Friday, June 22, 2018
Opinion

Column: On opioid data, the devil is in the details

The talk that U.S. Attorney General Jeff Sessions gave when he visited Tampa on Wednesday about the scourge of the opioid epidemic will resonate with the thousands of Tampa Bay area residents who have been affected, or know someone affected, by this devastating health crisis.

In his speech, Sessions highlighted law enforcement’s critical work in combatting "those who act in bad faith." He mentioned going after drug dealers who peddle drugs on the streets. He talked about more novel approaches, such as targeting those who hawk their drugs on the dark web.

Of particular interest, Sessions highlighted the Department of Justice’s role in investigating and prosecuting opioid-related health care fraud. He noted that the Tampa district was one of 12 across the country where an experienced prosecutor was assigned to "focus solely" on wrong-doers in the opioid health care space. As he described it, this focus on health care providers is limited solely to the nefarious individuals who act in bad faith.

In mentioning this aspect of Justice’s focus, Sessions talked in detail about a new data analytics program — the Opioid Fraud and Abuse Detection Unit. In Sessions’ words, he "created this unit to focus specifically on opioid-related health care fraud — using data to identify and prosecute abusers. This sort of data analytics team can tell us important information — like who is prescribing the most drugs, who is dispensing the most drugs, and whose patients are dying of overdoses."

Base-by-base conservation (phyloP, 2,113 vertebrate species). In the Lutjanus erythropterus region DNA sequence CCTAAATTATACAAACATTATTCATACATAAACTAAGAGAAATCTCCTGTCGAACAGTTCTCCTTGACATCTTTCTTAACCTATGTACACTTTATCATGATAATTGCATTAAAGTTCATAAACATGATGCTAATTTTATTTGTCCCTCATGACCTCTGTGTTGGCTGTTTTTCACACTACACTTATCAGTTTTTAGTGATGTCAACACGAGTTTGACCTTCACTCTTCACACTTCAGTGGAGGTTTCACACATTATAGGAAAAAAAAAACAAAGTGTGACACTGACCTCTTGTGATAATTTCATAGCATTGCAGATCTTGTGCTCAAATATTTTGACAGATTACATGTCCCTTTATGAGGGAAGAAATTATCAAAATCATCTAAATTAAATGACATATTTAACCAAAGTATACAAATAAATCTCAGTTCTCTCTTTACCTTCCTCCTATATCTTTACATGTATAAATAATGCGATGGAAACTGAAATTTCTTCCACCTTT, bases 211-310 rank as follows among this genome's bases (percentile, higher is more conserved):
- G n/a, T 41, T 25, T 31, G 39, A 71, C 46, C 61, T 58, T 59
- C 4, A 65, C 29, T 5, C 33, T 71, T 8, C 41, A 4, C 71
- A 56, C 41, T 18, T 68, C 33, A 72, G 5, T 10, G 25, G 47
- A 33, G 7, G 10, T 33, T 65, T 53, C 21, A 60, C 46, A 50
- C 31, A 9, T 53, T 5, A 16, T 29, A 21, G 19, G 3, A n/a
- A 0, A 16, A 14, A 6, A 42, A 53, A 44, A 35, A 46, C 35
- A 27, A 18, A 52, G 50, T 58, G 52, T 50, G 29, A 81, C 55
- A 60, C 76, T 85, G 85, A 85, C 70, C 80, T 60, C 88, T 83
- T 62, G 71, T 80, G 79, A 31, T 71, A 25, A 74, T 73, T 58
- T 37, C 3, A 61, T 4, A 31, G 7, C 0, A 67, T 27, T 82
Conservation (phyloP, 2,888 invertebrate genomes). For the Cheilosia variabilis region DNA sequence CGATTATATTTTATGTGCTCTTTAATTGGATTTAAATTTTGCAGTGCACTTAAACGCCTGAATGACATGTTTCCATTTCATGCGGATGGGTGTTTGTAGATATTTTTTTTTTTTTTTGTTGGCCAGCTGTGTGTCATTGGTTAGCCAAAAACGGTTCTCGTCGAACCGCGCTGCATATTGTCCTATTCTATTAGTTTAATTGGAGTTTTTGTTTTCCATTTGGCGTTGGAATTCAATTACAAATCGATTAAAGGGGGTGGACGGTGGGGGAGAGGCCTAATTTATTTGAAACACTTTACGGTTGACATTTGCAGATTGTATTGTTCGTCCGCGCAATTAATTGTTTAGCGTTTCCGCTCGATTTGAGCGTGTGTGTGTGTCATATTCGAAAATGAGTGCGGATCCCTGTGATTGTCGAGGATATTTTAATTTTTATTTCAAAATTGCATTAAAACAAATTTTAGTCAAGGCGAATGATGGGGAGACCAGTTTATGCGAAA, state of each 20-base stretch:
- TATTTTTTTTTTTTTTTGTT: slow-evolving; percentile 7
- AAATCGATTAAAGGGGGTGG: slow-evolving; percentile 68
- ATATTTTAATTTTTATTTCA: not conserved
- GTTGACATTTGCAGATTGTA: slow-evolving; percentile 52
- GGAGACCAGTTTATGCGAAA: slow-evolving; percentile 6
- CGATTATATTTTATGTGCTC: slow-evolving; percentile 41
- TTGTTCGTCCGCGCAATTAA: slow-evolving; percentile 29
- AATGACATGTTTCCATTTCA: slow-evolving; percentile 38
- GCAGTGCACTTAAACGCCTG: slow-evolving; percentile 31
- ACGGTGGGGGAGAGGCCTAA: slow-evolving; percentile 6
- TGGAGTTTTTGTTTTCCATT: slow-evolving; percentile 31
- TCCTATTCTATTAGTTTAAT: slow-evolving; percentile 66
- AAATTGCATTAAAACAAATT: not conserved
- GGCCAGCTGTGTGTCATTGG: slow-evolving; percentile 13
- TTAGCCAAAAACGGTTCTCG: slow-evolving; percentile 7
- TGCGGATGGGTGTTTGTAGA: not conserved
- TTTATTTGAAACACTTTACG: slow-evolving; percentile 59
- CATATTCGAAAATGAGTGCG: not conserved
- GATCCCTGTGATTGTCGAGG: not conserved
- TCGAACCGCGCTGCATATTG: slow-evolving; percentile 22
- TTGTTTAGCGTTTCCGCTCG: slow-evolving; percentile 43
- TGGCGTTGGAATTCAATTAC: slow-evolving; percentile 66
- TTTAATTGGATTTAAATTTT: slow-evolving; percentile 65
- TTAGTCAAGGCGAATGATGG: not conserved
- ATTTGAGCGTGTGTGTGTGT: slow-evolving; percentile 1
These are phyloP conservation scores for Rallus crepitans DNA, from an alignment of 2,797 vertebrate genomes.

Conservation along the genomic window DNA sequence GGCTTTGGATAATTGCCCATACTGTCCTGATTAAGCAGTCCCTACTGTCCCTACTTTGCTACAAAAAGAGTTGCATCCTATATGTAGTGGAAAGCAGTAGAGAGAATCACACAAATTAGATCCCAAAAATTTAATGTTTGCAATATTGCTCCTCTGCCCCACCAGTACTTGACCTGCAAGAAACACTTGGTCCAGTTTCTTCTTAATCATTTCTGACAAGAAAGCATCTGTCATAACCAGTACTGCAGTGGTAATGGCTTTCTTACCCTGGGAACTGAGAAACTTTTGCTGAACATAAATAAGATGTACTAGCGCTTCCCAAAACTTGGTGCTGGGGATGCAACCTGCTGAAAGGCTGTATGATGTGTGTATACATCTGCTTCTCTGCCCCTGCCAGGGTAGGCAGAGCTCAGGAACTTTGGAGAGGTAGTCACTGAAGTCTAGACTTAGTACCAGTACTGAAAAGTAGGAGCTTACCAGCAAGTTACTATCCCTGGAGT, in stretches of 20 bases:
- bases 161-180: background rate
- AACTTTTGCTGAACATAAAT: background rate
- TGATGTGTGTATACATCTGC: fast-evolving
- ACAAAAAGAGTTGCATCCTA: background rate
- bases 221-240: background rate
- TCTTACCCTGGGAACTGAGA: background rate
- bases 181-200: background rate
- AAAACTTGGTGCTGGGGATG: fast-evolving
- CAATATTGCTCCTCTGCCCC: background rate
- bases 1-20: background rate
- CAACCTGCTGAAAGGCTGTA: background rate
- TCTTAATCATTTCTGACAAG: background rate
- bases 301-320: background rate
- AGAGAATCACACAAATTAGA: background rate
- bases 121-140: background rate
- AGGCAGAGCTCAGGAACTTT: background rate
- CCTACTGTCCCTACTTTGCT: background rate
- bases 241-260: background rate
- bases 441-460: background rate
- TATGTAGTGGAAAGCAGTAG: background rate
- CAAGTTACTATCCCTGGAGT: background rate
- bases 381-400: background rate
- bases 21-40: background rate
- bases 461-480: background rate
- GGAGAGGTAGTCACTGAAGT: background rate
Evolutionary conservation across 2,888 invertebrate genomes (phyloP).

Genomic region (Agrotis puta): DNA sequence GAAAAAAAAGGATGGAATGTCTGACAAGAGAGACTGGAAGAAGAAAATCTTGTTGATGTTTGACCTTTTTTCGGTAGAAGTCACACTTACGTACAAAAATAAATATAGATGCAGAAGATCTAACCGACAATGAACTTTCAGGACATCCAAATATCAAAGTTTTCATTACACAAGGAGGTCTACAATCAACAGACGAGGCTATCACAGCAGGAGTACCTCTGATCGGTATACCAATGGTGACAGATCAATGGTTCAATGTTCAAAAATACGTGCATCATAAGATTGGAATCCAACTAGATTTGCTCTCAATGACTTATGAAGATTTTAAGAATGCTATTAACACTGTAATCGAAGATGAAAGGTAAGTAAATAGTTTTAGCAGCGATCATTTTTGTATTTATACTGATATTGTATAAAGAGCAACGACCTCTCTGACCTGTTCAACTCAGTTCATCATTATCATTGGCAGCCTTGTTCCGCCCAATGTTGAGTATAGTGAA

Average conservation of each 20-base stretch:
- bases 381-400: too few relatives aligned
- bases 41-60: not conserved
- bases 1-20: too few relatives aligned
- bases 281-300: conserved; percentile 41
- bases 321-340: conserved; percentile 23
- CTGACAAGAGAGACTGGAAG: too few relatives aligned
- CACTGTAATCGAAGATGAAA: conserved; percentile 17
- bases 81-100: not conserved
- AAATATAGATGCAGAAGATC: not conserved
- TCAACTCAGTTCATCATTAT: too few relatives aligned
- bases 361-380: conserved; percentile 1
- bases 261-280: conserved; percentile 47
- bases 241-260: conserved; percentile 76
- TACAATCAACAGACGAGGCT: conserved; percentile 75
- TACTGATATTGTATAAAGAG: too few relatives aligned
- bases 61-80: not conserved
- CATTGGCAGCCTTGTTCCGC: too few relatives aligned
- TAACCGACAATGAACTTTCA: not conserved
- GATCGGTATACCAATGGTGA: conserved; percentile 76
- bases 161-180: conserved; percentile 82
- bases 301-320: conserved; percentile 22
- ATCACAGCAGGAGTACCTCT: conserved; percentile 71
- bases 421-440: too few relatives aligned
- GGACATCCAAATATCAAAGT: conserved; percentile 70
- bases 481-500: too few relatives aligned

As recently departed prosecutors at the Department of Justice here in Florida, we know firsthand that there are indeed wrong-doers out there. Indeed, we were at the forefront of using data in identifying leads and determining who might be up to no good. We routinely used data analytics to help identify potential bad actors. But, we caution our former colleagues about relying too heavily on data to identify potential wrong-doers. As in most cases, the devil lies in the details with data.

Having seen the myriad uses of data, we understand that certain physicians stand out in prescribing opioids. Many stand out for obvious and explainable reasons. So, simply looking at "who is prescribing the most drugs, (and) who is dispensing the most drugs" — is an incomplete metric. It would be little surprise, for example, that pain management doctors would be more likely to prescribe opioids than, say, podiatrists.

Likewise, looking at data in a vacuum often ignores real details. There are many more Medicare patients in the Tampa Bay area than other parts of the nation. Similarly, there are many more surgery centers in Florida than elsewhere. Thus, the fact that certain prescribers might see more Medicare patients than their peers or might be prescribing more pain medications after surgery would not necessarily be a surprise. Thus, as with every aspect of criminal prosecution, prosecutors ought to be mindful of the nuances and details.

We have no doubt that our former colleagues at Justice will continue their hard work in helping curb the opioid epidemic. And, for that, we commend them whole-heartedly. We have no doubt that the hard-working men and women in law enforcement will use all tools, including the proper use of data analytics, to solve one of our most vexing problems.

A. Lee Bentley III is the former U.S. attorney for the Middle District of Florida. Jason Mehta was an assistant U.S. attorney in the same office. Both are now in private practice at Bradley Arant Boult Cummings in Tampa.

Comments
Editorial: Handing out gift cards like candy at CareerSource

Editorial: Handing out gift cards like candy at CareerSource